One hundred and thirty patients (of 148 randomized) infected with HCV-1 received at least 1 dose of medications, 63 in the standard of HCV therapy arm and 67 in the adjuvant therapy arm. The groups were comparable in regards to age, weight, fibrosis stage and baseline viral load, but the adjuvant therapy arm had twice as many African Americans randomized to it (7 and 15, respectively; p=0.043). There was no difference in SVR in between the two treatment arms: p=0.42 (see table). The hemoglobin nadir was noted around week 16-18 of therapy in both arms. No cardiovascular or bone marrow serious adverse events occurred with the use of growth factors.

 

Conclusions:

We have previously shown (DDW 06) that the use of growth factors prevents dose reductions of Peg-IFN and RBV in patients receiving anti HCV-1 therapy and maintains more physiologic hemoglobin levels. This final analysis of the KATT study database show no benefit in SVR rates in the adjuvant therapy arm when patients received pre-emptive growth factors to prevent dose reductions in Peg-IFN and RBV therapy. Study drugs and support were provided by Amgen Inc. (Darbepoetin and Filgrastim) and Schering Plough (Peg-Intron and Rebetol).

 

 

N

EVR

cEVR

EOTR

SVR

ST(%)

63

42 (66.7)

33 (53.4)

31 (49.2)

22 (34.9)

Adjuvant therapy(%)

67

44 (65.7)

28 (41.8)

25 (37.3)

19 (28.4)

 


HCV Drug Pipeline General

211. Safety, Tolerability and Antiviral Activity of MK-7009, a Novel Inhibitor of the Hepatitis C Virus NS3/4A Protease, in Patients with Chronic HCV Genotype 1 Infection.

E. J. Lawitz; M. S. Sulkowski; I. M. Jacobson; S. Faruqui; W. K. Kraft; B. Maliakkal; M. Al-Ibrahim; R. H. Ghalib; S. C. Gordon; P. Kwo; J. Rockstroh; M. Miller; P. Hwang; J. Gress; E. Quirk

 

Purpose:

MK-7009 is a competitive inhibitor of the hepatitis C virus (HCV) NS3/4A protease that has potent activity in HCV replicon systems and chronically-infected chimpanzees. This placebo-controlled dose-ranging study assessed the safety, tolerability and antiviral efficacy of multiple doses of MK-7009 administered as short-term monotherapy to adult patients with chronic HCV infection.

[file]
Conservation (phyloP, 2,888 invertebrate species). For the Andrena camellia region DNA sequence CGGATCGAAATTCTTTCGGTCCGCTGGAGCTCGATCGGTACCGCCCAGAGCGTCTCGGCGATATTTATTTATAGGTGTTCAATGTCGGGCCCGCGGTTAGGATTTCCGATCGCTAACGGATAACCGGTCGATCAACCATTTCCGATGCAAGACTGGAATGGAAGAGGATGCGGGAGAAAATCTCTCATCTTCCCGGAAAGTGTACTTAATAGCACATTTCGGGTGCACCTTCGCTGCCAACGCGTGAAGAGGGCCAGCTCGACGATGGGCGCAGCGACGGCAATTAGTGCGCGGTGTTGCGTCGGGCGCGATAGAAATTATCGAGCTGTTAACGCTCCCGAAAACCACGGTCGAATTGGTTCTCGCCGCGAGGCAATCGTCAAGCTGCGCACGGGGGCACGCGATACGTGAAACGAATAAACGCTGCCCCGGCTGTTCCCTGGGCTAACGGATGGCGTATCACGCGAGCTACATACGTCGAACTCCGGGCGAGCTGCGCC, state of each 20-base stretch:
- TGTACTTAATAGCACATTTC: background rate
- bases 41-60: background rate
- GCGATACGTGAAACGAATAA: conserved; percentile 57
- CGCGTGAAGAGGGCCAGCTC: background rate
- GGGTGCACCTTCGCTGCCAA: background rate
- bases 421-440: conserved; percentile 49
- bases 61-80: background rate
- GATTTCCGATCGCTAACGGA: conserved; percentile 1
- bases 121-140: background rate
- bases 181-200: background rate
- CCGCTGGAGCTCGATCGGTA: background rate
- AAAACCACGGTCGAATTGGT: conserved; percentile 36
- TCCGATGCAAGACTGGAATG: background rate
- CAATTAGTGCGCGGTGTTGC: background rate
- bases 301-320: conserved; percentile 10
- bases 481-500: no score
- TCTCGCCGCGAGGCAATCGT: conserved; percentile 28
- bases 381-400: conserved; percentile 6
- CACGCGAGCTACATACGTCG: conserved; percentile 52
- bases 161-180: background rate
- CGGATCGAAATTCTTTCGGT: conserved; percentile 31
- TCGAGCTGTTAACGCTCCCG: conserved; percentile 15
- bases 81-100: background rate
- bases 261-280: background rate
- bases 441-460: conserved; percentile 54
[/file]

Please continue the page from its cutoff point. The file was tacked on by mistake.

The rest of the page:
Methods:

Treatment-nave and treatment-experienced noncirrhotic patients,18-55 years old, with high viral load, genotype 1, chronic HCV infection were randomized to receive placebo or MK-7009 monotherapy at doses of 125 mg q.d. (four times a day), 600 mg q.d., 25 mg b.i.d (twice a day)., 75 mg b.i.d., 250 mg b.i.d. and 500 mg b.i.d. for 8 days. Patients were followed for 14 days after the last dose. Safety and tolerability were evaluated using laboratory values (chemistry and hematology), electrocardiogram (ECG), and patient report and investigator evaluation of adverse experiences (AE). Antiviral efficacy was assessed through quantitation of plasma HCV RNA using the Roche Cobas TaqMAN 2.0 assay (lower limit of detection = 9.3 IU/mL) at multiple time points before, during and after the MK-7009/placebo dosing period.

 

Results:

Thirty-three patients (85% male, 73% genotype 1a) were randomized and received at least one dose of placebo or MK-7009. All randomized patients had HCV viral RNA >1x106 IU/mL at the screening visit. No serious AEs were reported. The most commonly reported adverse events (AEs) were diarrhea (n=6) and nausea (n=5). No pattern of laboratory or ECG abnormalities was observed. No patient discontinued the study or the study drug as a result of a clinical or laboratory AE, and all AEs resolved during the study. After one week of placebo or MK-7009 therapy, the mean blinded decrease in HCV RNA from baseline was 2.1 log10 IU/mL across all treatment groups, including placebo. Final unblinded data by treatment group will be reported. The maximum viral RNA decrease observed during the treatment period was 4.4 log10 IU/mL. In this blinded, pooled analysis of all treatment groups, including placebo, 23 of the 33 patients (70%) achieved a >3 log10 IU/mL HCV RNA decrease at least once during the 8-day treatment period.

 

Conclusion:

MK-7009 has potent antiviral activity during 8 days of monotherapy in patients with chronic genotype 1 HCV infection. In these patients, MK-7009 was generally well-tolerated with no serious AEs, discontinuations due to AEs or safety laboratory abnormalities. Further development of this HCV NS3/4A protease inhibitor, including studies in combination with other anti-HCV agents, is warranted.